kaiser wrote:Lets not forget making binders...


Isn't that what paralegals are for?

Biglaw_Associate_V20 wrote:At my firm, juniors are much more likely to handle depos than draft briefs. I mean, it depends on what kind of brief we're talking about. If you're talking about an MSJ brief, hell no. The juniors don't touch that shit. If you're talking about some bullshit motion to seal brief, then yeah. The juniors have a hand in it, but LOL @ thinking that's any kind of meaningful experience or something that anyone should care about.


yeah, I'm guessing the difference comes down to volume of cases and size. If I screw up an MSJ we lose like $300k.


I'm pretty sure the MSJ for one of my cases cost around that much in legal fees.

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TatteredDignity
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Re: Quitting BigLaw after less than one year

Postby TatteredDignity » Mon Jan 26, 2015 11:54 pm

Your firm spends over 500 hours drafting an MSJ? Jeez.

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Desert Fox
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Re: Quitting BigLaw after less than one year

Postby Desert Fox » Mon Jan 26, 2015 11:56 pm

TatteredDignity wrote:Your firm spends over 500 hours drafting an MSJ? Jeez.


I was including all the research and shit that goes into that won't be directly billed to it.

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TatteredDignity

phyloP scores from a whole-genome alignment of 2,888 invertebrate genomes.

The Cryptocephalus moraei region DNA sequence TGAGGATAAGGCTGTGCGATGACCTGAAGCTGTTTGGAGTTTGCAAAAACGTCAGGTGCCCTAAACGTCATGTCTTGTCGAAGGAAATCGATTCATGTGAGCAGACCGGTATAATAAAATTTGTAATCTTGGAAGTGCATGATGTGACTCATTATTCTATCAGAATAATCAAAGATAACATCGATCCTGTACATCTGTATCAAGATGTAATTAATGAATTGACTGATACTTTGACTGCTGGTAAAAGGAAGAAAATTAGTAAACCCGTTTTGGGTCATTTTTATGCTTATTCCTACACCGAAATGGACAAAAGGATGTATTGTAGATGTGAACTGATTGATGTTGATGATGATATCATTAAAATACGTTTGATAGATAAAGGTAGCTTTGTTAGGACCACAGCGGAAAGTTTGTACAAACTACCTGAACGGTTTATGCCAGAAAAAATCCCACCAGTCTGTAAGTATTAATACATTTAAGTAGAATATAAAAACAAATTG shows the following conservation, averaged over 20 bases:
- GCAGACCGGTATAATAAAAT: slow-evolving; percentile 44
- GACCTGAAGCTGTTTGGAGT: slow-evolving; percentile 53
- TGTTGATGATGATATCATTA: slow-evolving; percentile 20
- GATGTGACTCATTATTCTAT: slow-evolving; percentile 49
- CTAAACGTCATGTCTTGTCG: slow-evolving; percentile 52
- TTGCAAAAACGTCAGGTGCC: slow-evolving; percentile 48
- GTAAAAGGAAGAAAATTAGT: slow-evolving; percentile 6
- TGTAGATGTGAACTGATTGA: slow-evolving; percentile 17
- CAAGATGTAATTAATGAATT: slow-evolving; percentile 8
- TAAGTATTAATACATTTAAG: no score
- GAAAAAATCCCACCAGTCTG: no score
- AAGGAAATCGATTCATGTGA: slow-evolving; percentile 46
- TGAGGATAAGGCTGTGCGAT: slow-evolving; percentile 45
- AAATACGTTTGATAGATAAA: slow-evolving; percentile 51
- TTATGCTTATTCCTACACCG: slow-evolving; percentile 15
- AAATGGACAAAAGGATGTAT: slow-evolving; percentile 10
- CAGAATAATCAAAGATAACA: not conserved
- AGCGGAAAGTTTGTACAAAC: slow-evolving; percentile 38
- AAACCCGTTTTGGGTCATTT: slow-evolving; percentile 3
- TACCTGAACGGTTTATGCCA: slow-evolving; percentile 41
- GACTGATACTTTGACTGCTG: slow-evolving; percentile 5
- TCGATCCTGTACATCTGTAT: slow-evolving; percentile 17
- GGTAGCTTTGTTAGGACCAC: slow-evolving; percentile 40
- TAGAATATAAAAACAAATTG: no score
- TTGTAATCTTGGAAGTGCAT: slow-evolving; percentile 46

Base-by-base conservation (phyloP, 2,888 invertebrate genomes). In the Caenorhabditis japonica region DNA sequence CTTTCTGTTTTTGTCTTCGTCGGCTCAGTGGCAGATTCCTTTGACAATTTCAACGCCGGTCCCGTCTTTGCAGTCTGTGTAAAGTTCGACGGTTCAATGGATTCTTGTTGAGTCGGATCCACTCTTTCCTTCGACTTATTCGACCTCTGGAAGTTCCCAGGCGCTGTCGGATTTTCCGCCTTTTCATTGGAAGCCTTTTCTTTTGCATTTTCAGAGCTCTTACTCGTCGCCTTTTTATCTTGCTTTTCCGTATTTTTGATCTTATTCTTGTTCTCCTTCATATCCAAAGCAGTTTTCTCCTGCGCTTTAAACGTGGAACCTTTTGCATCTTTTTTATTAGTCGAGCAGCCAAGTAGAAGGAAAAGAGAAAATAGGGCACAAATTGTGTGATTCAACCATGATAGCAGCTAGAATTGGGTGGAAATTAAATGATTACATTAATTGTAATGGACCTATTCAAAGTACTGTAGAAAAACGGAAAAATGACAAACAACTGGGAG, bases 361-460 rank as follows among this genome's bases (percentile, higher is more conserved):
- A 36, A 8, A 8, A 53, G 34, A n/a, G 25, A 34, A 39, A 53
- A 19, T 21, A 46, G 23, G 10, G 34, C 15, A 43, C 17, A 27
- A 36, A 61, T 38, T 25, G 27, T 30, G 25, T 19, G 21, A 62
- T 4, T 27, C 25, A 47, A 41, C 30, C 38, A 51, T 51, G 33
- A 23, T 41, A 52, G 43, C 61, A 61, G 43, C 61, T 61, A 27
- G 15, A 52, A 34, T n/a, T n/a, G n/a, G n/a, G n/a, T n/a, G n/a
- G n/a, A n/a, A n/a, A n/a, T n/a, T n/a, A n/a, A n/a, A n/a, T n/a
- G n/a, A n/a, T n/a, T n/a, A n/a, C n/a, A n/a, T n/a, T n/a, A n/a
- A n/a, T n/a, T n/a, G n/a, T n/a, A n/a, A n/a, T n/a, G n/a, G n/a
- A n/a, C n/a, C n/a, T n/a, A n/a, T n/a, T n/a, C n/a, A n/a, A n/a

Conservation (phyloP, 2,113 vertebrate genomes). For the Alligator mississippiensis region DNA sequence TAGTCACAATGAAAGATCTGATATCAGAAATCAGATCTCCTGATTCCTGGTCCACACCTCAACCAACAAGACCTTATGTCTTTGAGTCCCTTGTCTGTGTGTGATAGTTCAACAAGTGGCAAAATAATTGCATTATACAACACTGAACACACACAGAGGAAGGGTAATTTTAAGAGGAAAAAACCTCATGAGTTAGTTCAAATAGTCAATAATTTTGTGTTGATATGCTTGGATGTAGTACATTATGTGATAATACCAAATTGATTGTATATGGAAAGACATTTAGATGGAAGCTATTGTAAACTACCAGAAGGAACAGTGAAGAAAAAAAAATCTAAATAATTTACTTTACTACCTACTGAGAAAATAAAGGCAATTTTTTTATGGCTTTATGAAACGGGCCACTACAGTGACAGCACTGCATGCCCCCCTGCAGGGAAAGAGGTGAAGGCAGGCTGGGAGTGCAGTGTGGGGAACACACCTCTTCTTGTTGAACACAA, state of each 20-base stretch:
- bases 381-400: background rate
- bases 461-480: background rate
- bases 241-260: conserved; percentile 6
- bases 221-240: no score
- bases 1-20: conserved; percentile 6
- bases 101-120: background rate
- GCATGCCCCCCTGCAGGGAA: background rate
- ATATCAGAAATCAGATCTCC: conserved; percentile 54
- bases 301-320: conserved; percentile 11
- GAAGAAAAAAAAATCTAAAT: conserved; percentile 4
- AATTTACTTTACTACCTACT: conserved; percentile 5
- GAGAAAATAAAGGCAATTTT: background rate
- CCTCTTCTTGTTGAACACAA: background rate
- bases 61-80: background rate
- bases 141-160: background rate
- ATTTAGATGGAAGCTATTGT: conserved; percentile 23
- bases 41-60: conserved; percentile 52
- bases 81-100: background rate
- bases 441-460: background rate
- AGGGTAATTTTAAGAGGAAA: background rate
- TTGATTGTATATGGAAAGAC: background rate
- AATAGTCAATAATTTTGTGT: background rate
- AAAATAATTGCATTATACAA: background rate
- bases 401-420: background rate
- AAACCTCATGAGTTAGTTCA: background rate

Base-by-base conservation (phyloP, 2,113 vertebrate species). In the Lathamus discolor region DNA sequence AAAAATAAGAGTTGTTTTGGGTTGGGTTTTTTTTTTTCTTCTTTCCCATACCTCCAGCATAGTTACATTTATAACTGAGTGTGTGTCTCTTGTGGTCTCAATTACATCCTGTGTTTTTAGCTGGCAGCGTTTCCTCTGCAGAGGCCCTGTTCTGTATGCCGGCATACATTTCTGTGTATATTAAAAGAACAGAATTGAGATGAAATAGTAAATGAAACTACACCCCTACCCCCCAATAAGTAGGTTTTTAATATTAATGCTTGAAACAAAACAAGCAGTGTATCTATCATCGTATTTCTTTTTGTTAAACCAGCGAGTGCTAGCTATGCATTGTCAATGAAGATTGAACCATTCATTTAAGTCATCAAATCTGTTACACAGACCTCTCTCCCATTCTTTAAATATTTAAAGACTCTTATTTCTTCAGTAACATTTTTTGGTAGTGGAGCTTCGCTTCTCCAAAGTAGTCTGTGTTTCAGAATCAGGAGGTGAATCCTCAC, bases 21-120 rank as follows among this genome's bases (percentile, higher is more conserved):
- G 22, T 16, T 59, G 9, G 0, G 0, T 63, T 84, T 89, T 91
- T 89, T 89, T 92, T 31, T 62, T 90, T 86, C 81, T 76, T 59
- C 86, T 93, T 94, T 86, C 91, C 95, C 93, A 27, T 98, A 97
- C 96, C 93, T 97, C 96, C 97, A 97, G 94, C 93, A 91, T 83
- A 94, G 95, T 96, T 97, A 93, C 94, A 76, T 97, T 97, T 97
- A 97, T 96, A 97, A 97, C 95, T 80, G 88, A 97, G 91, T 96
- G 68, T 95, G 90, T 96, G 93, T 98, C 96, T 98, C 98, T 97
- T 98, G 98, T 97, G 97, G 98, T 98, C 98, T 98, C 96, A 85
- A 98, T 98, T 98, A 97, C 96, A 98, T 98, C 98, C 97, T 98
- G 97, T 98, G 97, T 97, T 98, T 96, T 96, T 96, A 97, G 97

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Re: Quitting BigLaw after less than one year

Postby TatteredDignity » Mon Jan 26, 2015 11:57 pm

Desert Fox wrote:
TatteredDignity wrote:Your firm spends over 500 hours drafting an MSJ? Jeez.


I was including all the research and shit that goes into that won't be directly billed to it.


Yeah, I get that. Still. I knew IP is complex but wow.

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Desert Fox
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Re: Quitting BigLaw after less than one year

Postby Desert Fox » Tue Jan 27, 2015 12:01 am

TatteredDignity wrote:
Desert Fox wrote:
TatteredDignity wrote:Your firm spends over 500 hours drafting an MSJ? Jeez.


I was including all the research and shit that goes into that won't be directly billed to it.


Yeah, I get that. Still. I knew IP is complex but wow.

For a regular patent case, a lot less than that. But for a trade secret case it can get messy as fuck. It's bet the company lit in a way that patent cases rarely are now.

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Re: Quitting BigLaw after less than one year

Postby Anonymous User » Tue Jan 27, 2015 12:04 am

TatteredDignity wrote:
kaiser wrote:Lets not forget making binders...


Isn't that what paralegals are for?

Biglaw_Associate_V20 wrote:At my firm, juniors are much more likely to handle depos than draft briefs. I mean, it depends on what kind of brief we're talking about. If you're talking about an MSJ brief, hell no. The juniors don't touch that shit. If you're talking about some bullshit motion to seal brief, then yeah. The juniors have a hand in it, but LOL @ thinking that's any kind of meaningful experience or something that anyone should care about.


yeah, I'm guessing the difference comes down to volume of cases and size. If I screw up an MSJ we lose like $300k.